Holy Cats! I caught the TV news and saw shots of empty grocery store shelves. No toilet paper, canned goods or frozen vegetables as far as the eye could see! My heart goes out to anyone experiencing stress getting needed supplies.
How Farmers Prepare
On the farm, we look at preparedness a bit differently. The driving factor for farm supply preparation is not some virus, pandemic or zombie apocalypse, but instead driving distance and weather, as we live far from stores, fast food and strip malls. The closest shopping mall? 28 miles. Carry out fast food? 12 miles. Uber Eats? Don’t bother.
Farmers consider the weather for almost every decision. In Iowa the temperatures range from -20 in the winter to over 100 in the summer. There can be blizzards, tornadoes, raging winds and driving rainstorms. We look to the sky and plan our day accordingly.
On the farm, there are more important things to do than shopping, like growing a crop or keeping animals alive. We go to the grocery store around once a month, combining multiple stops that day, with a detailed list of what we need. If we happen to be in “town” on other business, and the list has enough items, we will make a stop. The list drives decisions.
Lists and Inventories
Every farm kid has heard the request, “Please go to the basement and get a can/jar of….” When an item is taken away, we make sure there is a proper replacement amount in supply. The shopping list is based on what is depleted in the basement. We make grocery runs count and plan for distance from stores and weather calamities more than any other event. Meat and vegetables from the garden are in a freezer in the basement. We buy toilet paper that is septic tank appropriate, as there is no such thing as city water or sewage systems.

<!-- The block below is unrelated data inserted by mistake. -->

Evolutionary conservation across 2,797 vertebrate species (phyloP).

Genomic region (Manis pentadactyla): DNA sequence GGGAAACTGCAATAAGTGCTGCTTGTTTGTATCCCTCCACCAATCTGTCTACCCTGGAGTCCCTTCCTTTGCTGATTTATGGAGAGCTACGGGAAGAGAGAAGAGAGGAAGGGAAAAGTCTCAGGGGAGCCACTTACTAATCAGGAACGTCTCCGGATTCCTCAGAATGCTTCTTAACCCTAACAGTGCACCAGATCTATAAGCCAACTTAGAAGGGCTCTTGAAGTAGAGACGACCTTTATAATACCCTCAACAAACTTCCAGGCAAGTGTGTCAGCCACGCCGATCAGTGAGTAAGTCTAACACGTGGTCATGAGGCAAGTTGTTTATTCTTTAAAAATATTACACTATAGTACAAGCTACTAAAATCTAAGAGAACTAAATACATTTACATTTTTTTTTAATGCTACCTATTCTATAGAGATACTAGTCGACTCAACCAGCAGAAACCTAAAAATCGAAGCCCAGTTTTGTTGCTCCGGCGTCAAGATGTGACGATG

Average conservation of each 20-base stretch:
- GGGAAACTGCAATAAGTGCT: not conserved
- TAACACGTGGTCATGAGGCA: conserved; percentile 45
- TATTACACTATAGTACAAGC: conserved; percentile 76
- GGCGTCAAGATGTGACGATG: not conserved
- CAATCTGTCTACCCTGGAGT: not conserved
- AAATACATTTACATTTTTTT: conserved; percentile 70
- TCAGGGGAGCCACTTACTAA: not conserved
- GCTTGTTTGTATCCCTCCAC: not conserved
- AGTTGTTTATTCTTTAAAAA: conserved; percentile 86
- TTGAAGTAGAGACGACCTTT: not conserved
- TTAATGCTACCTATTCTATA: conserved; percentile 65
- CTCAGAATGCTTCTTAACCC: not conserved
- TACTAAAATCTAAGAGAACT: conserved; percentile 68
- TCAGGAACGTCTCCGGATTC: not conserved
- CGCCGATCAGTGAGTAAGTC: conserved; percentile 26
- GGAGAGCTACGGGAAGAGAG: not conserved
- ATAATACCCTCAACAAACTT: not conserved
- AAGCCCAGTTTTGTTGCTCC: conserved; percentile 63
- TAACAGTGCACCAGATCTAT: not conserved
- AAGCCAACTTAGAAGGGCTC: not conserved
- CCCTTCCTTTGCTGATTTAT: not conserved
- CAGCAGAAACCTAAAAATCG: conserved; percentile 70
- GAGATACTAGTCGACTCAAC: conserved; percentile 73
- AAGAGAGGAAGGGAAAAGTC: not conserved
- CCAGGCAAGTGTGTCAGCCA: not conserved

Later this summer, I will show you how to garden with zero weeding and provide easy recipes for canning produce. It’s not that hard. If you have a garden, consider canning and freezing. It really doesn’t take that much time, and later, you’ll enjoy your produce in the dead of winter. On the farm, garden produce is handy and canning jars are reusable. It makes sense to can the excess or give it to others in need and not let it go to waste.
Farm Repair Supplies
We apply the same technique to farm equipment repair supplies, with a small store of oils, filters and often needed parts in tidy rows on shelves in the machine shed. Making multiple trips to the parts store 25 miles away is frivolous and wasteful. Being prepared doesn’t mean the farm is disorganized or messy. Preparation requires organization , inventories and lists.
We have a generator to create electricity that was purchased when we were caring for livestock and a small propane heater for the house. These are things that farms need in case there’s some sort of catastrophic weather event. You could call us Preppers, but I would call ourselves Middle of Nowhere Realists.
Be Blessed, Share With Others & Wash Your Hands!
Apple Cider Stew
After a day of hard work, who has time to cook? Apple Cider Stew is the answer! This recipe is based on an old recipe from the 1950’s, and involved a stovetop before the Crock-pot became popular in the 1970’s. Most of us don’t have time to stare at a stove, so Crock-pot it is!
- Use Apple Cider NOT Apple Cider Vinegar. If you use cider vinegar, you will be disappointed with the taste.
- Cooks back in the day used lard or beef tallow instead of olive oil to brown the onions and stew meat. It’s entirely up to you. Lard or tallow adds a “meat-ish” flavor.
- Please use premium stew meat! Around here it goes for $5 a pound. Kinda pricey compared to cheaper cuts, but if you’re going through the time and effort to cut up the vegetables (and there is a pile), the premium stew meat is so worth the tiny bit extra per serving in the end.
- This recipe will fill an 8-quart Crock-pot to the top, and tastes better the next day! Yay for planned-overs!
- If you feel inclined, make this Oatmeal Bread or Irish Bread to finish out the meal.
Apple Cider Stew
Tools You’ll Need:
Knife to cut vegetables
Bowls to hold vegetables
Skillet or electric skillet
3 large onions, chopped
3 T olive oil, lard or tallow
2 # Premium Stew Meat
3 large potatoes, peeled
4 carrots, peeled
3 stalks celery
1 C. apple cider
3 T flour
2 t salt
¼ t pepper
¼ t thyme
Brown onions in olive oil, lard or tallow. Put onions in Crock-pot. Brown stew meat in pan. While things are browning, cut up potatoes, carrots and celery and put in Crock-pot. Put browned stew meat and all drippings into Crock-pot. Mix the apple cider mixture and pour over everything. Mix a few times and cook on low 8 hours.